"Courts were in a sense having to request that money — or beg for that money — from governors' offices or legislators," said David Slayton, vice president of court consulting services for the National Center for State Courts.
Two months after George Floyd was murdered by police in Minneapolis in May 2020, as protests erupted around the country, the Conference of Chief Justices and the Conference of State Court Administrators adopted a resolution that said structural racism disproportionately affects people of color and erodes public confidence in the fairness of the judicial system.
Edwin Bell, a longtime court administrator in Georgia, was named director of racial justice, equity and inclusion at the National Center for State Courts in 2020.
“Part of the challenge is an awareness of the lack of diversity and what the ways are to address it,” Bell said. “We’re not advocating for a quota system in any way, shape or form, but we do want to identify best practices.”
Technology can be a mixed bag. A recent study from the National Center for State Courts examined the use of remote hearings in courts in eight counties across Texas.
The research concluded that remote proceedings take about a third longer than in-person hearings. This was largely due to technology-related issues and a lack of preparation by participants. However, the study also found that remote proceedings take longer because more litigants can easily attend and participate in hearings.
Eleventh Circuit Administrative Judge Jennifer Bailey, who helped design Florida’s first remote jury trial, praised the findings.
“We all owe Texas and the National Center for State Courts a debt of gratitude for this study,” Judge Bailey said. “People who couldn’t take off work, who didn’t have transportation, who didn’t have childcare, could participate in court for the first time and, as a result, we’re probably getting better justice in many different ways.”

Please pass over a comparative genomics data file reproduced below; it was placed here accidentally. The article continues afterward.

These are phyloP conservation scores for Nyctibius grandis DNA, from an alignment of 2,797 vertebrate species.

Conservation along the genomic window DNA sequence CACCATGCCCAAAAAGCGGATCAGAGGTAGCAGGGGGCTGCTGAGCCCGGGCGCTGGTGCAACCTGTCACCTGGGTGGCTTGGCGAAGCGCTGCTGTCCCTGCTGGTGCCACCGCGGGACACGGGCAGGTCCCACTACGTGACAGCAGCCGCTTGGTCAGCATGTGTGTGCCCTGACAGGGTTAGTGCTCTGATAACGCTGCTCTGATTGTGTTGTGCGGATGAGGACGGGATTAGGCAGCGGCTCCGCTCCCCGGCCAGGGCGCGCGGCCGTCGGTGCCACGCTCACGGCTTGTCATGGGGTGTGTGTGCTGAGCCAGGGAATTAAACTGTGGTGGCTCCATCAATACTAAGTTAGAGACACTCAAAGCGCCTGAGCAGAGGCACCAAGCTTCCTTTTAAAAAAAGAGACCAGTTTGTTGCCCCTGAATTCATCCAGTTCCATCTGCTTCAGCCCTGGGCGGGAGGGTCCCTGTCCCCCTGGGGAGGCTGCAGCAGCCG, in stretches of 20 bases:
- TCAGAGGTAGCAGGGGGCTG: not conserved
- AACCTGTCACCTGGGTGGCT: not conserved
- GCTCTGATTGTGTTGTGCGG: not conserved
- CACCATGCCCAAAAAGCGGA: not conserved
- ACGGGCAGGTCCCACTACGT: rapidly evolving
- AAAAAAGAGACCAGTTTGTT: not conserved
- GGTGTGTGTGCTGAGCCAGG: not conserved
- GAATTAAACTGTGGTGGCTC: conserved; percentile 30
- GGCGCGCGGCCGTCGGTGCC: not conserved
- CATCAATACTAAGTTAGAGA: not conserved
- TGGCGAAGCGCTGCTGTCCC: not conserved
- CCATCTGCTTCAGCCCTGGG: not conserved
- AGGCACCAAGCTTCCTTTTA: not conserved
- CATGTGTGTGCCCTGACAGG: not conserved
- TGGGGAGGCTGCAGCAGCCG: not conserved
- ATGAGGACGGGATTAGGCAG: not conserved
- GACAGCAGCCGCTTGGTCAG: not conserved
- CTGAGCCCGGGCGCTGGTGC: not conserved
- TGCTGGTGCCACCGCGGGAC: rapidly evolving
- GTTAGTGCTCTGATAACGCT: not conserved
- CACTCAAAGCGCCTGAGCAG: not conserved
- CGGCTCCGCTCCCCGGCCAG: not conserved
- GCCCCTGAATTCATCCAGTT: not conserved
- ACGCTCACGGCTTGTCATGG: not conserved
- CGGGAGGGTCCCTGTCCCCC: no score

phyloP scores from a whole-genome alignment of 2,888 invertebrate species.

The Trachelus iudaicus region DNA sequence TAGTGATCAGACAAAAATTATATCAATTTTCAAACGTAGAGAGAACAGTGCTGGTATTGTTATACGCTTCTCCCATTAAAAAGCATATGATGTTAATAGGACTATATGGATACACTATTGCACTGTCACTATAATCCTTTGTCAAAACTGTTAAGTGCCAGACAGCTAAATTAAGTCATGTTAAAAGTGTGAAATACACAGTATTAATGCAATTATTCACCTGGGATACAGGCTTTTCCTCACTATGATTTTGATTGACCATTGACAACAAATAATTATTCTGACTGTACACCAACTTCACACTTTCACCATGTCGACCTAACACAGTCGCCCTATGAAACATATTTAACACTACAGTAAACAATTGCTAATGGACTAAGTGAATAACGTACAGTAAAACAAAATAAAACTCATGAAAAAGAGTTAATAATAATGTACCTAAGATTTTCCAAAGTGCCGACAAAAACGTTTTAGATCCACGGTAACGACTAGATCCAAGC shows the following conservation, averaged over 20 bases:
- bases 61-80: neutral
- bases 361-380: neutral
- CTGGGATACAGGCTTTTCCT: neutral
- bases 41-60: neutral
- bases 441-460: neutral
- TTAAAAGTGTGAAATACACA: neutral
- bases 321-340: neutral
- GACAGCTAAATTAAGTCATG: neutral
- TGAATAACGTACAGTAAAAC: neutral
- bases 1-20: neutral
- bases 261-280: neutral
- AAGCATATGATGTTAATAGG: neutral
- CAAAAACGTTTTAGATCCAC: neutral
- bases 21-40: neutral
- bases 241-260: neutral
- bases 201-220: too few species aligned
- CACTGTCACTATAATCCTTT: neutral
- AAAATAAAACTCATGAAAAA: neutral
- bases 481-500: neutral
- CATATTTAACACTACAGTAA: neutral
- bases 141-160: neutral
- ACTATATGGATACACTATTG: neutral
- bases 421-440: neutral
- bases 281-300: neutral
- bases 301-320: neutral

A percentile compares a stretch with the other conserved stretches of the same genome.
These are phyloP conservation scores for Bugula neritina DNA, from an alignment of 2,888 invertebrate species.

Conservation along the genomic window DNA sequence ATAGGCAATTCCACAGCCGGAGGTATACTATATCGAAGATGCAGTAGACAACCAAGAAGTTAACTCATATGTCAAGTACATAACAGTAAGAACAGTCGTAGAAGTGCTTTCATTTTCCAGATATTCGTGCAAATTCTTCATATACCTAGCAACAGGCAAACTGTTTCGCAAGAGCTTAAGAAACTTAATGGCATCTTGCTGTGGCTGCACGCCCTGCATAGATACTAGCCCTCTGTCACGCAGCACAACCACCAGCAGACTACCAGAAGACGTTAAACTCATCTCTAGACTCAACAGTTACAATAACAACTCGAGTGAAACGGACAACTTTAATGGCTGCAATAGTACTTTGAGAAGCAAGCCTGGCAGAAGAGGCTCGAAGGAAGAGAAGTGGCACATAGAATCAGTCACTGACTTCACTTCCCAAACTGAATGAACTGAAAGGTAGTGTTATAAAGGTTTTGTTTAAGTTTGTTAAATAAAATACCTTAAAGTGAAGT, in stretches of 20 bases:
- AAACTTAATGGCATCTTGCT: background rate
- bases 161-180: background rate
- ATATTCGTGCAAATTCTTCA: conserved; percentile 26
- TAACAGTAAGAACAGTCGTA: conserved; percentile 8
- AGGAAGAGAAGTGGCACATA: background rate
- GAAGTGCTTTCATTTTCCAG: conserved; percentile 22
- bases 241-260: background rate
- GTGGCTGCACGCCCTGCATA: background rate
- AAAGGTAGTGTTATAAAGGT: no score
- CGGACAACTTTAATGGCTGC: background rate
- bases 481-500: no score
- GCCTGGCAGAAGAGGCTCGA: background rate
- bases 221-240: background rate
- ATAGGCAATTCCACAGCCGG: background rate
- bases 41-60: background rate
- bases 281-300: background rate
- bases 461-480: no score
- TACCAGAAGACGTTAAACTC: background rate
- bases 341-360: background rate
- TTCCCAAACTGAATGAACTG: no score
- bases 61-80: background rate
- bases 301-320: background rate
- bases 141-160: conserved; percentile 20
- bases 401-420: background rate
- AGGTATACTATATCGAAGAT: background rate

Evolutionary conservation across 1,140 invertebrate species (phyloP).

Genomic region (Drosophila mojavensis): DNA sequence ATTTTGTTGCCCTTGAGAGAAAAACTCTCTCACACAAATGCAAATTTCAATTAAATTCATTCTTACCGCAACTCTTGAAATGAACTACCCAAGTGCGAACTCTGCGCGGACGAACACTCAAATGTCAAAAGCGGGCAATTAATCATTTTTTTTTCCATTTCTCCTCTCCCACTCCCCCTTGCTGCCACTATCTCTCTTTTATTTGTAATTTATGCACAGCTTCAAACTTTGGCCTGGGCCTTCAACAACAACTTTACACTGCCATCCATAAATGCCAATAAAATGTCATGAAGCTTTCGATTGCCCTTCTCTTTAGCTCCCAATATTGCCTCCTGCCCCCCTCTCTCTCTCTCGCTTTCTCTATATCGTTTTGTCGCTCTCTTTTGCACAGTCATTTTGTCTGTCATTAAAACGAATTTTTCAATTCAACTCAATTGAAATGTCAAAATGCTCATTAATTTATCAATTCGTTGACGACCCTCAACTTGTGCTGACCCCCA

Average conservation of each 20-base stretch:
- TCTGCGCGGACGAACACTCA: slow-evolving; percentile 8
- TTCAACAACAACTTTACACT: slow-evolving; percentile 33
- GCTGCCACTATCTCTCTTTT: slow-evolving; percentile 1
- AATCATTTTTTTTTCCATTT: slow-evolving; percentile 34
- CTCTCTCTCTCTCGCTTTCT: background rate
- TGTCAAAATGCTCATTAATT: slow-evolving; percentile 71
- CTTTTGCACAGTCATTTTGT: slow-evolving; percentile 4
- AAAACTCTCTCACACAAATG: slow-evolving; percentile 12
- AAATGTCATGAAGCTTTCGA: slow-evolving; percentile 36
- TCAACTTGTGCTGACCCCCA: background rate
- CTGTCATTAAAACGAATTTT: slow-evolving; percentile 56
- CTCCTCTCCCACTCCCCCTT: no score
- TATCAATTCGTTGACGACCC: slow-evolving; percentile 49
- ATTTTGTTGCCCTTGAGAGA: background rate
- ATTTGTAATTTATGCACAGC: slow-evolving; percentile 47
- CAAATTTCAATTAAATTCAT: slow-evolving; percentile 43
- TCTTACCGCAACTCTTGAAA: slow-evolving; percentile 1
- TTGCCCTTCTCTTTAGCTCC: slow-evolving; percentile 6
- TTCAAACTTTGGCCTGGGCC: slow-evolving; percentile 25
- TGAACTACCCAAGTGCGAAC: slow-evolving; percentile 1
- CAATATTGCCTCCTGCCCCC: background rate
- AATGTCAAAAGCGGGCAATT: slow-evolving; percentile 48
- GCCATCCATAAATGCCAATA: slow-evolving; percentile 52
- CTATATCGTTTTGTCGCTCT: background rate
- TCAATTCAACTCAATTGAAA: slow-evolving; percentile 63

Hecht said a recent National Center for State Courts survey found state courts have an approval rating of just 64%, down from a 76% approval rating in 2018.
“Here is the scary thing,” Chief Justice Hecht said when asked if the justice system provides justice to all, 47% said “no” and another 7% didn’t have an opinion.
A first-of-its-kind study by the National Center for State Courts (NCSC) surveyed judges on the impact of remote proceedings on courts and court users. Eight Texas jurisdictions and 52 judges tracked their judicial time and provided qualitative data on the benefits and disadvantages of remote hearings.
Remote hearings have improved access to justice in many cases and made it easier to attend hearings for rural litigants, families, and lower-income individuals. However, the digital divide has presented some resistance.
Backers of remote trials — including judges, consultants and academics – argue that remote options improve participation overall, especially for potential jurors who don't have the time to spend days in a courtroom or don't have a convenient way to get there.
This is not only important for the public's perception of justice, says Paula Hannaford-Agor, but juries with varying backgrounds bring a wider range of experience to the jury pool. She is the director of the Center for Jury Studies at the National Center for State Courts.